Boy was it weired to find that we were the only boat in the marina. It was such a beautiful place, world class, but no one around? It felt like the after mass of a zombie invasion.
In all truth, what it was is sad. It was sad to see someone's dreams shattered so close to fruition, a sight too familiar these days. It was clear that this project, like so many others fell to a weak economy, but hay that's why I'm sailing today.
The staff at the marina could not be nicer. They offer to open the restaurant for us if we want to have dinner. I didn't take the offer. The kids had a beautiful "infinity edge" pool all to themselves.

A quaint street at Chub Cay Village

I received an email from my employer asking me to fly to Honduras in 5 days. I would need to get to Nassau to catch a flight out, but the weather was even worse. There was a small craft advisory in effect, but we decided to go anyway. It's only bout 35 miles from Chub to Nassau, how bad could it be? Well...let me try to explain this brilliant idea of mine. The winds were from the northeast, the current was from the southwest, I needed to head southeast. We were sandwiched between the current and the waves. I'd like to know who measures the waves for the weather report, this person is very conservative in his work! we pounded and then pounded some more. Slowly every item on the boat made its way out of its place and on to the floor. It was a mass exodus. The iron Genny has behaved like a champ although we have a bit of a scare about halfway though this crossing. For no apparent reason the rpm's would drop about 200 revolutions and then go back up after a minute or so. I thought for sure that I had a fuel issue. Oh great, I thought, what a nice place to do a filter change. In my usual form, I decided to try and get by until I had no choice or until I reached a marina, surrounded by nice calm water. After about 5 of these rpm episodes Marie comes out of the boat and tells me that her coffee maker had fallen over and was turning itself on and off  with each wave, pulling so much power from the alternator that it would drop the engines rpms. That was it, that the cause of our motor problems. Score one for procrastination.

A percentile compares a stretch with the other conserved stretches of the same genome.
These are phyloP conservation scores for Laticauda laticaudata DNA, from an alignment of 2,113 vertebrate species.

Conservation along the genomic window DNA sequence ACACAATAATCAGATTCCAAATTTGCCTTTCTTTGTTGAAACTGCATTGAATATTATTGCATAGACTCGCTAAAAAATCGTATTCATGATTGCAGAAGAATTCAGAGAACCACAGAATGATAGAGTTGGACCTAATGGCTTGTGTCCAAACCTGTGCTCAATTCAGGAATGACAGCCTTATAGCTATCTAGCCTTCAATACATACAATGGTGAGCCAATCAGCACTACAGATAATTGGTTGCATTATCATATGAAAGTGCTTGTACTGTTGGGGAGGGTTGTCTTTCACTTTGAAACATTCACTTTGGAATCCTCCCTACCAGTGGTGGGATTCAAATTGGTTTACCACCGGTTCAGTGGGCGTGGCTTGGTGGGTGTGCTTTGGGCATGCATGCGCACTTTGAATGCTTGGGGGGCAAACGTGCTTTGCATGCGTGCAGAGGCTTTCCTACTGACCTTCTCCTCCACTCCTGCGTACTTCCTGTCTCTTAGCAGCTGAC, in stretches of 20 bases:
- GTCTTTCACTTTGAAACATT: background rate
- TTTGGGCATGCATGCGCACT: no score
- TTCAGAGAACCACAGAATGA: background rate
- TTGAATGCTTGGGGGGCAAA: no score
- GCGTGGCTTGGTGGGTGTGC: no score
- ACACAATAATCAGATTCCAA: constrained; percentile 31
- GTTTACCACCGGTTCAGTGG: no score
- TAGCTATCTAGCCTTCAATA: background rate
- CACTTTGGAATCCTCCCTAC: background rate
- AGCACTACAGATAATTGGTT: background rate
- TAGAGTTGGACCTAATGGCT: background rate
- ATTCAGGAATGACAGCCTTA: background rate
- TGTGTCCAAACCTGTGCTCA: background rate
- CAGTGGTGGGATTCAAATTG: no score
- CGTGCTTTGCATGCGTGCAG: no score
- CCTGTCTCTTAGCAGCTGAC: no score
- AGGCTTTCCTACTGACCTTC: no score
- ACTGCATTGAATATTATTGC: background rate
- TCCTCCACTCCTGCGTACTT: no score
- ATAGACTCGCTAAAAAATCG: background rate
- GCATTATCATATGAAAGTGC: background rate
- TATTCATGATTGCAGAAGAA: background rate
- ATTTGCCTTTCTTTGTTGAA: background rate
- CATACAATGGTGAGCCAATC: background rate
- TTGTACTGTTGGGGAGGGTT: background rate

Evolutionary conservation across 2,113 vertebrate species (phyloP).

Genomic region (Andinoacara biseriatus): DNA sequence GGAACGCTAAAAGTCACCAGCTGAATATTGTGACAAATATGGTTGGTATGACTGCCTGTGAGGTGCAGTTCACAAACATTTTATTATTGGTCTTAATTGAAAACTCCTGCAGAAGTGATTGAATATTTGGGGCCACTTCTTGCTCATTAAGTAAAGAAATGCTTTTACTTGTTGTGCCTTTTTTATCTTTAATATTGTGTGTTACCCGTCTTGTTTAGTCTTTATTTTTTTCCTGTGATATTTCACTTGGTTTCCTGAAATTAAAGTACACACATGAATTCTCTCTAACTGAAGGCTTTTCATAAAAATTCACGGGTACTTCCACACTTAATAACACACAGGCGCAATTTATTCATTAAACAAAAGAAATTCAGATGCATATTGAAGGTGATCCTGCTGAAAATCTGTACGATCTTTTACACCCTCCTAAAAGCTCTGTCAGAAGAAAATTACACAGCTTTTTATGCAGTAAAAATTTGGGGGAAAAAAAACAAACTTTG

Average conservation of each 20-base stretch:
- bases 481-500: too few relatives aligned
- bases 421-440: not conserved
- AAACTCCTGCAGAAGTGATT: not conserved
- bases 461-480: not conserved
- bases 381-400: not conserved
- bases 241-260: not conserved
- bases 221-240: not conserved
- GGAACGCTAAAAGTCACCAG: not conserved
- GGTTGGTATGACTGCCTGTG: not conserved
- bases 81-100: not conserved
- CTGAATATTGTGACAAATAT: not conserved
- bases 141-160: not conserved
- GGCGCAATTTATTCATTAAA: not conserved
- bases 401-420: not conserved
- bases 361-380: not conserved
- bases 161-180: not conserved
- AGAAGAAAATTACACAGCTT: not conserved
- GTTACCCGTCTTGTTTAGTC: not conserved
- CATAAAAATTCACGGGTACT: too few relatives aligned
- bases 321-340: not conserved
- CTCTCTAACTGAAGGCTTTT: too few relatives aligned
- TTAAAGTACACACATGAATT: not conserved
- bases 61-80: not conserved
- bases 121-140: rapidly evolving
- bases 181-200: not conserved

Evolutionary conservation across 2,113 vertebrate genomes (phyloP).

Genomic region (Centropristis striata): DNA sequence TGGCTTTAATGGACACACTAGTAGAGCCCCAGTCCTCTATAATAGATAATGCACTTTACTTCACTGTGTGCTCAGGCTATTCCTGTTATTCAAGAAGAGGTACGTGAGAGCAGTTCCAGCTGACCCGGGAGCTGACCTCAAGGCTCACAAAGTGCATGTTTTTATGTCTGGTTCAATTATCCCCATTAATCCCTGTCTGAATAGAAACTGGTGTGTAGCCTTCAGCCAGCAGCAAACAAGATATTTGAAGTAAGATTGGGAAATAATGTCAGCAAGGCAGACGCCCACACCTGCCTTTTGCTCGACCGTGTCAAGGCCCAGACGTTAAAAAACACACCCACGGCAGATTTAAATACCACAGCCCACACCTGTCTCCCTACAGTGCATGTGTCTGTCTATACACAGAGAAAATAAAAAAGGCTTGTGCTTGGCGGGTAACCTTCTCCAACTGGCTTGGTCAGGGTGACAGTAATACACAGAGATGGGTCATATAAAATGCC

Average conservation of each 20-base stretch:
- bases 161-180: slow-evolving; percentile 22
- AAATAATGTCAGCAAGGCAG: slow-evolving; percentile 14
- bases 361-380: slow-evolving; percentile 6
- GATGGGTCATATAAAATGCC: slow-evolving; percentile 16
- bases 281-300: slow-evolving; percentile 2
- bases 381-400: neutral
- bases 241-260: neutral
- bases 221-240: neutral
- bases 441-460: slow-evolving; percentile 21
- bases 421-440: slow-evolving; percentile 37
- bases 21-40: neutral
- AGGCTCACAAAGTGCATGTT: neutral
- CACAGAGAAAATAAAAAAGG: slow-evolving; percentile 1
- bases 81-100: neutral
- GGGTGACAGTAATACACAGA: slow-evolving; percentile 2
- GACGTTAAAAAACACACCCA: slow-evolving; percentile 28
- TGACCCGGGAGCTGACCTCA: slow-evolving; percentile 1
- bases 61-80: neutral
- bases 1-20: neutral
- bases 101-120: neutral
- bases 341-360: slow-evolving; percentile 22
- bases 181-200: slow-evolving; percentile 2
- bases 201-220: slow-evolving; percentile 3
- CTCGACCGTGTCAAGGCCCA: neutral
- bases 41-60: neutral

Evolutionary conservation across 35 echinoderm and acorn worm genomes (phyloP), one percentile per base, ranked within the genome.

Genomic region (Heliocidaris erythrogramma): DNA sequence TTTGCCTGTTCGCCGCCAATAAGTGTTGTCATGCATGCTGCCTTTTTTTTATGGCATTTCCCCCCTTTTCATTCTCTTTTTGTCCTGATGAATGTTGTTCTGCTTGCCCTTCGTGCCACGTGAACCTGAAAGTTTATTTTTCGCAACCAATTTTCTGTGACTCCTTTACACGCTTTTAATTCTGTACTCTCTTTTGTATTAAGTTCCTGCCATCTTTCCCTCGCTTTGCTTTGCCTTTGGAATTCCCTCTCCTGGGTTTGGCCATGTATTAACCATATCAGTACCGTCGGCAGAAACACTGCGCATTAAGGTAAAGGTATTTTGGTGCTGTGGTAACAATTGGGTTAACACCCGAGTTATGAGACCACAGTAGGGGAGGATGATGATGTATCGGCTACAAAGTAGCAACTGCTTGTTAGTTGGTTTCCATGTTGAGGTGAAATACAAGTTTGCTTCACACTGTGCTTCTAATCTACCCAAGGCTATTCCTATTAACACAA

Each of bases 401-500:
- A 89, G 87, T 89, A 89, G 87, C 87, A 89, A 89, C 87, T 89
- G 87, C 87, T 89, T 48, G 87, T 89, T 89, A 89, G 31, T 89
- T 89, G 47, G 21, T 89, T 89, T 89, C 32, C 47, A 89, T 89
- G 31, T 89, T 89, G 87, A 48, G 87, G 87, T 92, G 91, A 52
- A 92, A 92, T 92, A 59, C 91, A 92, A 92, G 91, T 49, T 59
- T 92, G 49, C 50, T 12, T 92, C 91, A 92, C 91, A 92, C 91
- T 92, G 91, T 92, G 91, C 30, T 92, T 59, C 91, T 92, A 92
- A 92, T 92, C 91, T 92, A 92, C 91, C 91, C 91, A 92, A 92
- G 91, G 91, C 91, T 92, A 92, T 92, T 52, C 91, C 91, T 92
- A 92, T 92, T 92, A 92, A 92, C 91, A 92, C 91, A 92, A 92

We have a "Capehorn" self-steering wind vane that I recently installed on the Mirador. On I have to be honest with you, even as this contraption came together I hadn't a clear idea of how it was going to work. This is not a common thing for me to say. I just assembled it as instructed and let my doubts ride with a "we'll see". Well, I'd like to report that the Capehorn wind vane is amazing! I set wind the wind vane just as we cleared the channel out of Chub Cay, according to a beeline course on my GPS, straight to Nassau. Now this wind vane has steered us all the way to Nassau as if it were somehow linked to our GPS. I think it would have steered us into Nassau Harbor if I had the nerve allow it. Why are these not on the back of more boats?
We would be getting into Nassau late at night. I didn't want to pay Atlantis marina rates for an overnight stay so we decided we'd anchor in the harbor and take a slip at marina the next morning.
Not enough can be said for the feeling of pulling into a harbor after passage.


  1. Great stuff, keep it up!
    Jorge and Made aboard Calypso Cat pier six.
    Viento en popa y a toda vela...